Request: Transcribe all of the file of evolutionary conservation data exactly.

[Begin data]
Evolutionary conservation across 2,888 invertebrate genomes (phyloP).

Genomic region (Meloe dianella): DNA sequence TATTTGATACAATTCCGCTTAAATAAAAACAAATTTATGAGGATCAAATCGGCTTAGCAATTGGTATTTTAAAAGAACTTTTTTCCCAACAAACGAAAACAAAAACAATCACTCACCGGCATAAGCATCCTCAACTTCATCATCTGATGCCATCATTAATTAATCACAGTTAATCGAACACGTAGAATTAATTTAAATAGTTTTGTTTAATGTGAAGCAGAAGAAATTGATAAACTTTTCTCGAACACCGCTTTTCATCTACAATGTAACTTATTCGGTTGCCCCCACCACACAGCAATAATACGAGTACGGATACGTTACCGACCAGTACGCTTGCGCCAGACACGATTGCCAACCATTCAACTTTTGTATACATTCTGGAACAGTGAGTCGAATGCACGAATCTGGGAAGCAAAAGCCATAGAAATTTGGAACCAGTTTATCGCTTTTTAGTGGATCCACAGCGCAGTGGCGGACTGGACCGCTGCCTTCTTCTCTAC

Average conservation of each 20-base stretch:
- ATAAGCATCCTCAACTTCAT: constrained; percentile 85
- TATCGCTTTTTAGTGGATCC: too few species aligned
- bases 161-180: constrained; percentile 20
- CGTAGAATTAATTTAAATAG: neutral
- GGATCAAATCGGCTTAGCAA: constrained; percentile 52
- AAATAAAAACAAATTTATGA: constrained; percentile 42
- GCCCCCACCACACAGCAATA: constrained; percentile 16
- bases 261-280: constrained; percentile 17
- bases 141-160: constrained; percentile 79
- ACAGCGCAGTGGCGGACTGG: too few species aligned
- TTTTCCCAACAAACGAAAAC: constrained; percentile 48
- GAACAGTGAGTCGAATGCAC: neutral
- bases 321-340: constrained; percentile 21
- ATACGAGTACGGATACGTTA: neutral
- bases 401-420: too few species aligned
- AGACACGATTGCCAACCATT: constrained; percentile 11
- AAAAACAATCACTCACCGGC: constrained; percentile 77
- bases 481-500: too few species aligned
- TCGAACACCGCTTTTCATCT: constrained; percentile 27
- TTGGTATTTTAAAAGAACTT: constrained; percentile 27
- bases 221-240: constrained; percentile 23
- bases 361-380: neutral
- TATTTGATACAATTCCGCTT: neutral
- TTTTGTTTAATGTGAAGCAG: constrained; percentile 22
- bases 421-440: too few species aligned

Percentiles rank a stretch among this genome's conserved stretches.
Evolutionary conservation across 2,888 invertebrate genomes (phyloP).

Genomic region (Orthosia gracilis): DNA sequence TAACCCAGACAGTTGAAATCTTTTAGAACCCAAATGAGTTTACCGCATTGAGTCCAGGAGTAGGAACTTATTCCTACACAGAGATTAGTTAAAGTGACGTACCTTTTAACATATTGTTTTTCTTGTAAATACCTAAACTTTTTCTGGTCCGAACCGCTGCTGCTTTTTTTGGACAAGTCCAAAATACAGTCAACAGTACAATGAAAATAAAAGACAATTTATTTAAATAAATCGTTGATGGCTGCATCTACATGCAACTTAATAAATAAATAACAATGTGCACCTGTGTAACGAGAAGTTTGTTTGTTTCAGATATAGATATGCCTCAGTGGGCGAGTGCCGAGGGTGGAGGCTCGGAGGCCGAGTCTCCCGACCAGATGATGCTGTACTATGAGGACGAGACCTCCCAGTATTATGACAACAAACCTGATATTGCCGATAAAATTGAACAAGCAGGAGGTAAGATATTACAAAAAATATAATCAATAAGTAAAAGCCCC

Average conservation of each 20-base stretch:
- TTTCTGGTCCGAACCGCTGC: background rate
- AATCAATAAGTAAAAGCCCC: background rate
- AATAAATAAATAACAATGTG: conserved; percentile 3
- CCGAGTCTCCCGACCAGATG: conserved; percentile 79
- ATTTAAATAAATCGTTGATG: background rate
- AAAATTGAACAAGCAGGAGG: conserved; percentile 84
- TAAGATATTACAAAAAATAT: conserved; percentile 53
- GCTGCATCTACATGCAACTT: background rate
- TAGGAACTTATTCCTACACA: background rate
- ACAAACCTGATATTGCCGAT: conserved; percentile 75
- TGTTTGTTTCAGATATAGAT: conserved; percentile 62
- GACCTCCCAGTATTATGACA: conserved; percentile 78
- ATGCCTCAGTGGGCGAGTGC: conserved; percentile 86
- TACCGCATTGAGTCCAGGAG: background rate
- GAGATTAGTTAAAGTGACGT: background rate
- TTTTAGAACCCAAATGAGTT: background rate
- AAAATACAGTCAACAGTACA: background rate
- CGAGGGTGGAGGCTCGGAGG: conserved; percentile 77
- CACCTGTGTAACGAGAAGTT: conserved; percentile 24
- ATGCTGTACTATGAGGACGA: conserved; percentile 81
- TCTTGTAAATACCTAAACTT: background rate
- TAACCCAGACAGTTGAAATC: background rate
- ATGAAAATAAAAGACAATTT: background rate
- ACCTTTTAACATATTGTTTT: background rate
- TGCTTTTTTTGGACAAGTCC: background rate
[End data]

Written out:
Evolutionary conservation across 2,888 invertebrate genomes (phyloP).

Genomic region (Meloe dianella): DNA sequence TATTTGATACAATTCCGCTTAAATAAAAACAAATTTATGAGGATCAAATCGGCTTAGCAATTGGTATTTTAAAAGAACTTTTTTCCCAACAAACGAAAACAAAAACAATCACTCACCGGCATAAGCATCCTCAACTTCATCATCTGATGCCATCATTAATTAATCACAGTTAATCGAACACGTAGAATTAATTTAAATAGTTTTGTTTAATGTGAAGCAGAAGAAATTGATAAACTTTTCTCGAACACCGCTTTTCATCTACAATGTAACTTATTCGGTTGCCCCCACCACACAGCAATAATACGAGTACGGATACGTTACCGACCAGTACGCTTGCGCCAGACACGATTGCCAACCATTCAACTTTTGTATACATTCTGGAACAGTGAGTCGAATGCACGAATCTGGGAAGCAAAAGCCATAGAAATTTGGAACCAGTTTATCGCTTTTTAGTGGATCCACAGCGCAGTGGCGGACTGGACCGCTGCCTTCTTCTCTAC

Average conservation of each 20-base stretch:
- ATAAGCATCCTCAACTTCAT: constrained; percentile 85
- TATCGCTTTTTAGTGGATCC: too few species aligned
- bases 161-180: constrained; percentile 20
- CGTAGAATTAATTTAAATAG: neutral
- GGATCAAATCGGCTTAGCAA: constrained; percentile 52
- AAATAAAAACAAATTTATGA: constrained; percentile 42
- GCCCCCACCACACAGCAATA: constrained; percentile 16
- bases 261-280: constrained; percentile 17
- bases 141-160: constrained; percentile 79
- ACAGCGCAGTGGCGGACTGG: too few species aligned
- TTTTCCCAACAAACGAAAAC: constrained; percentile 48
- GAACAGTGAGTCGAATGCAC: neutral
- bases 321-340: constrained; percentile 21
- ATACGAGTACGGATACGTTA: neutral
- bases 401-420: too few species aligned
- AGACACGATTGCCAACCATT: constrained; percentile 11
- AAAAACAATCACTCACCGGC: constrained; percentile 77
- bases 481-500: too few species aligned
- TCGAACACCGCTTTTCATCT: constrained; percentile 27
- TTGGTATTTTAAAAGAACTT: constrained; percentile 27
- bases 221-240: constrained; percentile 23
- bases 361-380: neutral
- TATTTGATACAATTCCGCTT: neutral
- TTTTGTTTAATGTGAAGCAG: constrained; percentile 22
- bases 421-440: too few species aligned

Percentiles rank a stretch among this genome's conserved stretches.
Evolutionary conservation across 2,888 invertebrate genomes (phyloP).

Genomic region (Orthosia gracilis): DNA sequence TAACCCAGACAGTTGAAATCTTTTAGAACCCAAATGAGTTTACCGCATTGAGTCCAGGAGTAGGAACTTATTCCTACACAGAGATTAGTTAAAGTGACGTACCTTTTAACATATTGTTTTTCTTGTAAATACCTAAACTTTTTCTGGTCCGAACCGCTGCTGCTTTTTTTGGACAAGTCCAAAATACAGTCAACAGTACAATGAAAATAAAAGACAATTTATTTAAATAAATCGTTGATGGCTGCATCTACATGCAACTTAATAAATAAATAACAATGTGCACCTGTGTAACGAGAAGTTTGTTTGTTTCAGATATAGATATGCCTCAGTGGGCGAGTGCCGAGGGTGGAGGCTCGGAGGCCGAGTCTCCCGACCAGATGATGCTGTACTATGAGGACGAGACCTCCCAGTATTATGACAACAAACCTGATATTGCCGATAAAATTGAACAAGCAGGAGGTAAGATATTACAAAAAATATAATCAATAAGTAAAAGCCCC

Average conservation of each 20-base stretch:
- TTTCTGGTCCGAACCGCTGC: background rate
- AATCAATAAGTAAAAGCCCC: background rate
- AATAAATAAATAACAATGTG: conserved; percentile 3
- CCGAGTCTCCCGACCAGATG: conserved; percentile 79
- ATTTAAATAAATCGTTGATG: background rate
- AAAATTGAACAAGCAGGAGG: conserved; percentile 84
- TAAGATATTACAAAAAATAT: conserved; percentile 53
- GCTGCATCTACATGCAACTT: background rate
- TAGGAACTTATTCCTACACA: background rate
- ACAAACCTGATATTGCCGAT: conserved; percentile 75
- TGTTTGTTTCAGATATAGAT: conserved; percentile 62
- GACCTCCCAGTATTATGACA: conserved; percentile 78
- ATGCCTCAGTGGGCGAGTGC: conserved; percentile 86
- TACCGCATTGAGTCCAGGAG: background rate
- GAGATTAGTTAAAGTGACGT: background rate
- TTTTAGAACCCAAATGAGTT: background rate
- AAAATACAGTCAACAGTACA: background rate
- CGAGGGTGGAGGCTCGGAGG: conserved; percentile 77
- CACCTGTGTAACGAGAAGTT: conserved; percentile 24
- ATGCTGTACTATGAGGACGA: conserved; percentile 81
- TCTTGTAAATACCTAAACTT: background rate
- TAACCCAGACAGTTGAAATC: background rate
- ATGAAAATAAAAGACAATTT: background rate
- ACCTTTTAACATATTGTTTT: background rate
- TGCTTTTTTTGGACAAGTCC: background rate